Bicycle Network: Metro Routes
Two-way separated cycleways are starting to appear outside the CBD as part of the City's Sustainable Sydney 2030 plan to increase bike riding.
Sydney cycleway heads south
18 March 2010. Federal, State and Local politicians gathered near the airport in the south of the municipality of Sydney to launch the City of Sydney’s first ‘cycleways’.
The Federal Infrastructure and Transport Minister Anthony Albanese, Sydney MP Tanya Plibersek and City of Sydney Lord Mayor Clover Moore (centre) officially opened 3.1km of two-way separated ‘cycleway’ on Bourke Road, Mandible and Bowden Streets in Alexandria near the massive urban renewal project in Green Square.
The cycleways are the first to be completed as a part of the National Bike Paths fund, which is a component of the Federal Government's jobs fund initiative. The Federal Government added further $1.79m to the $76m committed by the City. The presence of the Minister for Infrastructure at the launch is significant.
Strong support from riders
The Bicycle Network surveyed over 200 Sydney residents about the Federal Government’s National Bike Paths Projects fund. The Federal Government funding for the Accelerated Cycleway Implementation project in the City of Sydney, which includes the Alexandria paths opened last week, was rated by over two thirds of riders as having a high or very high impact on reducing traffic congestion and delivering healthy lifestyles.
Riding growing in the area
Bike riding is already starting to grow in the area. Census data shows Alexandria and Beaconsfield already have the second highest percentage of residents cycling to work in the City of Sydney with a 74 per cent increase in bike riders between 2001 and 2006. 57 per cent of workers in Alexandria and Beaconsfield live within 10 kms (or a bike ride of less than 30 minutes) of their workplace.
The Green Square development will add further momentum to the growth of bike riding in this area.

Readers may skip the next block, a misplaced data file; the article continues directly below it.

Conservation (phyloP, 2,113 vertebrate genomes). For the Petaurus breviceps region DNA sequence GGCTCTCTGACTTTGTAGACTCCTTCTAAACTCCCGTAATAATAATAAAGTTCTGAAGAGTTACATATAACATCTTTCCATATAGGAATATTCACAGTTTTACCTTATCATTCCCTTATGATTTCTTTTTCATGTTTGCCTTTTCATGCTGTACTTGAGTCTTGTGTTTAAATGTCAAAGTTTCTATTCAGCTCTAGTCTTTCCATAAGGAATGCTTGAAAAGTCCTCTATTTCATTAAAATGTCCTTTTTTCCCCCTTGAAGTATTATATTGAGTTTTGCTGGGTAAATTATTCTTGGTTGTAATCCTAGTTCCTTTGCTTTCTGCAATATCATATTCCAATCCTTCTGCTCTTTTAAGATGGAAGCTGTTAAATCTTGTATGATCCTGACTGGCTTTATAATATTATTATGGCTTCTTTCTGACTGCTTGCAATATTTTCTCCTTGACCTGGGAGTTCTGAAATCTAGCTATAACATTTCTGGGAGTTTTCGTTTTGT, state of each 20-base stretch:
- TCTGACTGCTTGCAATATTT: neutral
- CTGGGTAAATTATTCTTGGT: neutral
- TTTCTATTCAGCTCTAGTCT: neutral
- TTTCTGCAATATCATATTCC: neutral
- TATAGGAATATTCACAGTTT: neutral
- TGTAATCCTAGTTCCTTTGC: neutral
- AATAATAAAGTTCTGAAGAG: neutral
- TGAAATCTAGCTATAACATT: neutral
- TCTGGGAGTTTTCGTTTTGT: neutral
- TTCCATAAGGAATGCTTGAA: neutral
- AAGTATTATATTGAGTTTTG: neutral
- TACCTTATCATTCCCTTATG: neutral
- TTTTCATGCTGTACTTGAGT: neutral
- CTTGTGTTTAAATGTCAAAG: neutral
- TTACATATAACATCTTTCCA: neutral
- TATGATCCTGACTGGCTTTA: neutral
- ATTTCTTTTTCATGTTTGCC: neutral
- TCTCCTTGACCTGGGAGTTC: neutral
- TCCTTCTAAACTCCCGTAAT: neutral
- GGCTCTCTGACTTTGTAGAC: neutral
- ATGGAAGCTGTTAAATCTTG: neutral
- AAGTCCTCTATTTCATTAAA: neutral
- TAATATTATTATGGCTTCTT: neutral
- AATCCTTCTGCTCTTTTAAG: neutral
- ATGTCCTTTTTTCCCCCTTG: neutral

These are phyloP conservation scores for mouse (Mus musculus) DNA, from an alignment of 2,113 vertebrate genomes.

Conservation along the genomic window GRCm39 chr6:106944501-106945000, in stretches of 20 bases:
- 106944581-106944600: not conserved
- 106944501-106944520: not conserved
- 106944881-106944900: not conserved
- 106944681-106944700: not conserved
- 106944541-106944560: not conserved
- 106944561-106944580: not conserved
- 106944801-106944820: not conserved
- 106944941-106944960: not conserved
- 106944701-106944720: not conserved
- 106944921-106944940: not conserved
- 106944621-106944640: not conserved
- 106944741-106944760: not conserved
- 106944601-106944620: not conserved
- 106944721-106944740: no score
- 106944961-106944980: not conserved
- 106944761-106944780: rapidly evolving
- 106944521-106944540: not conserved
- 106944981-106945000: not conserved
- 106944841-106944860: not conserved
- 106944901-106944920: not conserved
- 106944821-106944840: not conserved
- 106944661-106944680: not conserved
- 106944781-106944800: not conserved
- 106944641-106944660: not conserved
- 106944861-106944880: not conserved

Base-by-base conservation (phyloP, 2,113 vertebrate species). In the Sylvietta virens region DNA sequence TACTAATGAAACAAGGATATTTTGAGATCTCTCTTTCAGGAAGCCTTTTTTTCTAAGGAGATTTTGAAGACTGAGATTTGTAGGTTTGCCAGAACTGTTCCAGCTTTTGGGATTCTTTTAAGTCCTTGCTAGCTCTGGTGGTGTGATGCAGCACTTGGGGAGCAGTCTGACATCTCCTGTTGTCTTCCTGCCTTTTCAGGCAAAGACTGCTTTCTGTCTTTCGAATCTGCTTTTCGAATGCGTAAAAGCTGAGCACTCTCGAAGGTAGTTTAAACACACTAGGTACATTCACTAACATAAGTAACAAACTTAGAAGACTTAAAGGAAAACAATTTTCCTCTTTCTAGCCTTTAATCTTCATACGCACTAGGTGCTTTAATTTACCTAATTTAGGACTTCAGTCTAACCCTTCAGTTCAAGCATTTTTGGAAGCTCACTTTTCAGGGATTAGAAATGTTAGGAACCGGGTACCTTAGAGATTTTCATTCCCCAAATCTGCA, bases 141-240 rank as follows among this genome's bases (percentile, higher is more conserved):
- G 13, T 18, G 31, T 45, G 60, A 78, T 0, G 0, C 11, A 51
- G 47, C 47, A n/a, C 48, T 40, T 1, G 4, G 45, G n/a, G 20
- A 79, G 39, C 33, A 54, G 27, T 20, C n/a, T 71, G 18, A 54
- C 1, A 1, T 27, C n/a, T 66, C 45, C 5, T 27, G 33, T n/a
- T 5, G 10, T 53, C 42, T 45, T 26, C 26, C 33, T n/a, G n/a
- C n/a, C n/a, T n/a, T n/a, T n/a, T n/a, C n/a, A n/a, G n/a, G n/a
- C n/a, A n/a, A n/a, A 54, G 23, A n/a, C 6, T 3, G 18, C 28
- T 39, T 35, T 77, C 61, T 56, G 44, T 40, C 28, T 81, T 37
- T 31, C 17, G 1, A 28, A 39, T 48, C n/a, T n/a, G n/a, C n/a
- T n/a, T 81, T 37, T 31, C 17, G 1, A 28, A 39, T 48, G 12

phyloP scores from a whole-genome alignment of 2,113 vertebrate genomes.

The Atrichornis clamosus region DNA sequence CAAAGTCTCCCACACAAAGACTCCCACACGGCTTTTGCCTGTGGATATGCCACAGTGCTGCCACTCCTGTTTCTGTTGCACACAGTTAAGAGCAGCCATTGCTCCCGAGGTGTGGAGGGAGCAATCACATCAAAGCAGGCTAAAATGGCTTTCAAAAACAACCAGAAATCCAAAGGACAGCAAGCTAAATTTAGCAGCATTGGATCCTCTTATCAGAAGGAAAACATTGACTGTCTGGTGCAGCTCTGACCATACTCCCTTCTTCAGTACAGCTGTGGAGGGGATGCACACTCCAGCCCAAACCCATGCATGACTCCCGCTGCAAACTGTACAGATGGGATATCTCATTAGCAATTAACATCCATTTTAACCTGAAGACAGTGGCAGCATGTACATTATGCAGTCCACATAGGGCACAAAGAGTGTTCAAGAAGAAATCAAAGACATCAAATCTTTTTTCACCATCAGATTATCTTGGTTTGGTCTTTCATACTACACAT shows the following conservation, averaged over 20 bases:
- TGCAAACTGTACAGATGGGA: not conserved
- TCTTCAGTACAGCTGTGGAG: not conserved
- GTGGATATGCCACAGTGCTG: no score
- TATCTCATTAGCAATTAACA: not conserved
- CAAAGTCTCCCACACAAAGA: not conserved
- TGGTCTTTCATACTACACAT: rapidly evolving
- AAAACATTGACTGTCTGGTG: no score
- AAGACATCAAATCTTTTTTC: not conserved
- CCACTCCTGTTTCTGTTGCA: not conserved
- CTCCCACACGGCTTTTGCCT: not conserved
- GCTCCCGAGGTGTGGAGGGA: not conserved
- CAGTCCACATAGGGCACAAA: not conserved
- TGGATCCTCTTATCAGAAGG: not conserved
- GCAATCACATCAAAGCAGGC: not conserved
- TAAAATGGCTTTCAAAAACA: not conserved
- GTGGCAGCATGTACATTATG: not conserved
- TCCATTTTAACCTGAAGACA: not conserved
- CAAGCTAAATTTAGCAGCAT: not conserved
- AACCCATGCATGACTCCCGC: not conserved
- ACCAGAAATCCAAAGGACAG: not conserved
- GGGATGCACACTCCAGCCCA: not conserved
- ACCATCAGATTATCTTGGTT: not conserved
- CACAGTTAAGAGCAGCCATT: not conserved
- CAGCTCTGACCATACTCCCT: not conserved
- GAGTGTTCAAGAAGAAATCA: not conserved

Bike routes around the City network
We have seen the high standard of streetscaping that the City is doing on the CBD routes like King and now under construction in College Street on the east side of Hyde Park near the Museum and on Kent Street working back from the Harbour Bridge to Druitt Street.
These CBD routes cost around $3m a kilometre but are much more than a bike route. The entire streetscape, including lighting, paving and some underground services are upgraded. Few municipalities will have funds to follow the City of Sydney down these paths.
The Alexandra lanes are the first rideable examples of the pattern that the City will follow outside the CBD. These cycleways will be more economical to build and are finished to a less exacting standard to the CBD routes. Nonetheless they still provide the same degree of separation from traffic and will be, we imagine, just as effective in stimulating a mode shift to bicycle trips.
The cycleways are also under construction in Bourke St - the northern continuation of Bourke Road from Woolloomooloo to Zetland; and Union Street, Pyrmont at the western end of the Pyrmont Bridge and part of the King Street to Anzac Bridge route.
The Alexandra cycleways show how the City will handle intersections and bus stops.
At the intersections of Bourke Road and Huntley, Collins and Wyndham Streets, the separated cycleways and footpaths will meet and turn into shared paths for both pedestrians and riders. These will be indentified with a stencil and riders will have to give way to pedestrians.
The bus stops have been handled in an exemplary manner. The picture shows a platform stop under construction at the northern end of Bourke Street.
The platform stops provide a high level of service for passengers who will cross the cycleway on a dedicated crossing and then wait on the ‘other side’ of the bike lane in a dedicated area. Riders will have to give way to passengers crossing to the platform.
The bus service will benefit as the bus will load from the travel lane without having to turn into the kerb and then wait to rejoin the traffic flow.
Motorists will have to wait behind the bus while it is at the platform.